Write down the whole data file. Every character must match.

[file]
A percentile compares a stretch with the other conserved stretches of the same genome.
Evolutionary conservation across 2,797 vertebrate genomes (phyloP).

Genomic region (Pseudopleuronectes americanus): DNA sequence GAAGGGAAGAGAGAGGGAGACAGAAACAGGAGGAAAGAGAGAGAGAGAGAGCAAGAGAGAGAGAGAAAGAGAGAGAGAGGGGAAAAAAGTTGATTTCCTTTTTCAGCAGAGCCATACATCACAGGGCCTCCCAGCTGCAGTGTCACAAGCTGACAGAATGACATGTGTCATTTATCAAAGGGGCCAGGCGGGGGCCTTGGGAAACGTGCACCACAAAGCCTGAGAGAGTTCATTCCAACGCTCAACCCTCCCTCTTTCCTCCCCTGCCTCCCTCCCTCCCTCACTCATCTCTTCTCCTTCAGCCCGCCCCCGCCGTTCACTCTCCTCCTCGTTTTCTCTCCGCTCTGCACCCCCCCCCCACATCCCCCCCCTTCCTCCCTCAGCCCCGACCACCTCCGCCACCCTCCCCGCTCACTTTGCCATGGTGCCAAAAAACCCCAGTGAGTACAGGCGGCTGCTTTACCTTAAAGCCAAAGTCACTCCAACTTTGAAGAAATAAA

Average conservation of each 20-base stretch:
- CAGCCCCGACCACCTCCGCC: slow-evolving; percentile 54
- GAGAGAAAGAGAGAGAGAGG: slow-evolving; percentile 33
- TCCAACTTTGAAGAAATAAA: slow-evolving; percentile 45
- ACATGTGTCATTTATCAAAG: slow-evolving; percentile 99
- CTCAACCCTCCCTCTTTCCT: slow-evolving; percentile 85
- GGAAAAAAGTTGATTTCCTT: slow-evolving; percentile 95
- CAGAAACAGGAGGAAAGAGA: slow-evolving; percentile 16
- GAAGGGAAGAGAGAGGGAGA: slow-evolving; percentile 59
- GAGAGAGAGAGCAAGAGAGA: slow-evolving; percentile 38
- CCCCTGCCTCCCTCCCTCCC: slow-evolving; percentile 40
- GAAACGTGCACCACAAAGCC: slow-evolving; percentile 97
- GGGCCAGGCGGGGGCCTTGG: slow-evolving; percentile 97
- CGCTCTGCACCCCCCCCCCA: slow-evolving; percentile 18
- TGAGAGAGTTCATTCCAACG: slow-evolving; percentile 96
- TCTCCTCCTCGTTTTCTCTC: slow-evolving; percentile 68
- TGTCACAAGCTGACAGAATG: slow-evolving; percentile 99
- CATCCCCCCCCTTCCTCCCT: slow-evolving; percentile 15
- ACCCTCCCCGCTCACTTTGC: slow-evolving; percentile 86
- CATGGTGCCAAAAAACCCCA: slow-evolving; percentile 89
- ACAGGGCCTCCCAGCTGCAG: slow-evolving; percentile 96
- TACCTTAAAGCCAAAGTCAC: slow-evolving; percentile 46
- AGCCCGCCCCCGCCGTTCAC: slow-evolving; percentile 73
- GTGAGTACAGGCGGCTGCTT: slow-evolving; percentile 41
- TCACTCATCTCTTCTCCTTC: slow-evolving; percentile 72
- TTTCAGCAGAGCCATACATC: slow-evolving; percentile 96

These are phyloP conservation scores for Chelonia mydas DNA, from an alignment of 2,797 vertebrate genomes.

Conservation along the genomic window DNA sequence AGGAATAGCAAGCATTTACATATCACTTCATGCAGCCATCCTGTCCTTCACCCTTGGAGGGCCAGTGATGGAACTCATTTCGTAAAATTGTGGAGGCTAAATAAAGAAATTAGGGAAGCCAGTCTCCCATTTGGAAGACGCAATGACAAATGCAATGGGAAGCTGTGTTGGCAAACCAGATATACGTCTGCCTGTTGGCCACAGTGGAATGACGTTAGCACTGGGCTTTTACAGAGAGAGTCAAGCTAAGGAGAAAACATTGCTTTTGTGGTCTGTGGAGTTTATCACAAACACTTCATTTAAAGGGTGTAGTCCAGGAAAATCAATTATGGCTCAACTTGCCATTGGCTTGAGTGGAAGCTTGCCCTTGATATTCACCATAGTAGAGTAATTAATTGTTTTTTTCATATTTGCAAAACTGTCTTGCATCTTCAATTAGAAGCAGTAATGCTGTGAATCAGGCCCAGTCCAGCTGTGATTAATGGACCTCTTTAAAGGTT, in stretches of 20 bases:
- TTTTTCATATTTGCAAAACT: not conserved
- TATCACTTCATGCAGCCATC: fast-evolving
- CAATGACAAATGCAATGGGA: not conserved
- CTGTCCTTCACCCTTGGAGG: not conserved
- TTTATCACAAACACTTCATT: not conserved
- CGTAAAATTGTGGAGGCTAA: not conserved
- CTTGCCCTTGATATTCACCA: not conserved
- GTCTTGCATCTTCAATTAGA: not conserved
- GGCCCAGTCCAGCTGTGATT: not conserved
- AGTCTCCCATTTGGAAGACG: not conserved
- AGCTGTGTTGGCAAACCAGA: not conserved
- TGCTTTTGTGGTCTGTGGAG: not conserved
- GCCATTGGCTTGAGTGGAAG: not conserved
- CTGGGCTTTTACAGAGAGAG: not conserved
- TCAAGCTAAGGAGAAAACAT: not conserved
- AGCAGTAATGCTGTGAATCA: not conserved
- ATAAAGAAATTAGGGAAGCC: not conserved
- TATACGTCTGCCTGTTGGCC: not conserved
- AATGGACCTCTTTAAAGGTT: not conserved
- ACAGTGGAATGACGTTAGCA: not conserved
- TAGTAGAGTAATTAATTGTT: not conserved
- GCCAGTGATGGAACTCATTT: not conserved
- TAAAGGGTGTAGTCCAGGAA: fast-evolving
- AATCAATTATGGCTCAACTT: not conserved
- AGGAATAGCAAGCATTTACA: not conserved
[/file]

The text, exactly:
A percentile compares a stretch with the other conserved stretches of the same genome.
Evolutionary conservation across 2,797 vertebrate genomes (phyloP).

Genomic region (Pseudopleuronectes americanus): DNA sequence GAAGGGAAGAGAGAGGGAGACAGAAACAGGAGGAAAGAGAGAGAGAGAGAGCAAGAGAGAGAGAGAAAGAGAGAGAGAGGGGAAAAAAGTTGATTTCCTTTTTCAGCAGAGCCATACATCACAGGGCCTCCCAGCTGCAGTGTCACAAGCTGACAGAATGACATGTGTCATTTATCAAAGGGGCCAGGCGGGGGCCTTGGGAAACGTGCACCACAAAGCCTGAGAGAGTTCATTCCAACGCTCAACCCTCCCTCTTTCCTCCCCTGCCTCCCTCCCTCCCTCACTCATCTCTTCTCCTTCAGCCCGCCCCCGCCGTTCACTCTCCTCCTCGTTTTCTCTCCGCTCTGCACCCCCCCCCCACATCCCCCCCCTTCCTCCCTCAGCCCCGACCACCTCCGCCACCCTCCCCGCTCACTTTGCCATGGTGCCAAAAAACCCCAGTGAGTACAGGCGGCTGCTTTACCTTAAAGCCAAAGTCACTCCAACTTTGAAGAAATAAA

Average conservation of each 20-base stretch:
- CAGCCCCGACCACCTCCGCC: slow-evolving; percentile 54
- GAGAGAAAGAGAGAGAGAGG: slow-evolving; percentile 33
- TCCAACTTTGAAGAAATAAA: slow-evolving; percentile 45
- ACATGTGTCATTTATCAAAG: slow-evolving; percentile 99
- CTCAACCCTCCCTCTTTCCT: slow-evolving; percentile 85
- GGAAAAAAGTTGATTTCCTT: slow-evolving; percentile 95
- CAGAAACAGGAGGAAAGAGA: slow-evolving; percentile 16
- GAAGGGAAGAGAGAGGGAGA: slow-evolving; percentile 59
- GAGAGAGAGAGCAAGAGAGA: slow-evolving; percentile 38
- CCCCTGCCTCCCTCCCTCCC: slow-evolving; percentile 40
- GAAACGTGCACCACAAAGCC: slow-evolving; percentile 97
- GGGCCAGGCGGGGGCCTTGG: slow-evolving; percentile 97
- CGCTCTGCACCCCCCCCCCA: slow-evolving; percentile 18
- TGAGAGAGTTCATTCCAACG: slow-evolving; percentile 96
- TCTCCTCCTCGTTTTCTCTC: slow-evolving; percentile 68
- TGTCACAAGCTGACAGAATG: slow-evolving; percentile 99
- CATCCCCCCCCTTCCTCCCT: slow-evolving; percentile 15
- ACCCTCCCCGCTCACTTTGC: slow-evolving; percentile 86
- CATGGTGCCAAAAAACCCCA: slow-evolving; percentile 89
- ACAGGGCCTCCCAGCTGCAG: slow-evolving; percentile 96
- TACCTTAAAGCCAAAGTCAC: slow-evolving; percentile 46
- AGCCCGCCCCCGCCGTTCAC: slow-evolving; percentile 73
- GTGAGTACAGGCGGCTGCTT: slow-evolving; percentile 41
- TCACTCATCTCTTCTCCTTC: slow-evolving; percentile 72
- TTTCAGCAGAGCCATACATC: slow-evolving; percentile 96

These are phyloP conservation scores for Chelonia mydas DNA, from an alignment of 2,797 vertebrate genomes.

Conservation along the genomic window DNA sequence AGGAATAGCAAGCATTTACATATCACTTCATGCAGCCATCCTGTCCTTCACCCTTGGAGGGCCAGTGATGGAACTCATTTCGTAAAATTGTGGAGGCTAAATAAAGAAATTAGGGAAGCCAGTCTCCCATTTGGAAGACGCAATGACAAATGCAATGGGAAGCTGTGTTGGCAAACCAGATATACGTCTGCCTGTTGGCCACAGTGGAATGACGTTAGCACTGGGCTTTTACAGAGAGAGTCAAGCTAAGGAGAAAACATTGCTTTTGTGGTCTGTGGAGTTTATCACAAACACTTCATTTAAAGGGTGTAGTCCAGGAAAATCAATTATGGCTCAACTTGCCATTGGCTTGAGTGGAAGCTTGCCCTTGATATTCACCATAGTAGAGTAATTAATTGTTTTTTTCATATTTGCAAAACTGTCTTGCATCTTCAATTAGAAGCAGTAATGCTGTGAATCAGGCCCAGTCCAGCTGTGATTAATGGACCTCTTTAAAGGTT, in stretches of 20 bases:
- TTTTTCATATTTGCAAAACT: not conserved
- TATCACTTCATGCAGCCATC: fast-evolving
- CAATGACAAATGCAATGGGA: not conserved
- CTGTCCTTCACCCTTGGAGG: not conserved
- TTTATCACAAACACTTCATT: not conserved
- CGTAAAATTGTGGAGGCTAA: not conserved
- CTTGCCCTTGATATTCACCA: not conserved
- GTCTTGCATCTTCAATTAGA: not conserved
- GGCCCAGTCCAGCTGTGATT: not conserved
- AGTCTCCCATTTGGAAGACG: not conserved
- AGCTGTGTTGGCAAACCAGA: not conserved
- TGCTTTTGTGGTCTGTGGAG: not conserved
- GCCATTGGCTTGAGTGGAAG: not conserved
- CTGGGCTTTTACAGAGAGAG: not conserved
- TCAAGCTAAGGAGAAAACAT: not conserved
- AGCAGTAATGCTGTGAATCA: not conserved
- ATAAAGAAATTAGGGAAGCC: not conserved
- TATACGTCTGCCTGTTGGCC: not conserved
- AATGGACCTCTTTAAAGGTT: not conserved
- ACAGTGGAATGACGTTAGCA: not conserved
- TAGTAGAGTAATTAATTGTT: not conserved
- GCCAGTGATGGAACTCATTT: not conserved
- TAAAGGGTGTAGTCCAGGAA: fast-evolving
- AATCAATTATGGCTCAACTT: not conserved
- AGGAATAGCAAGCATTTACA: not conserved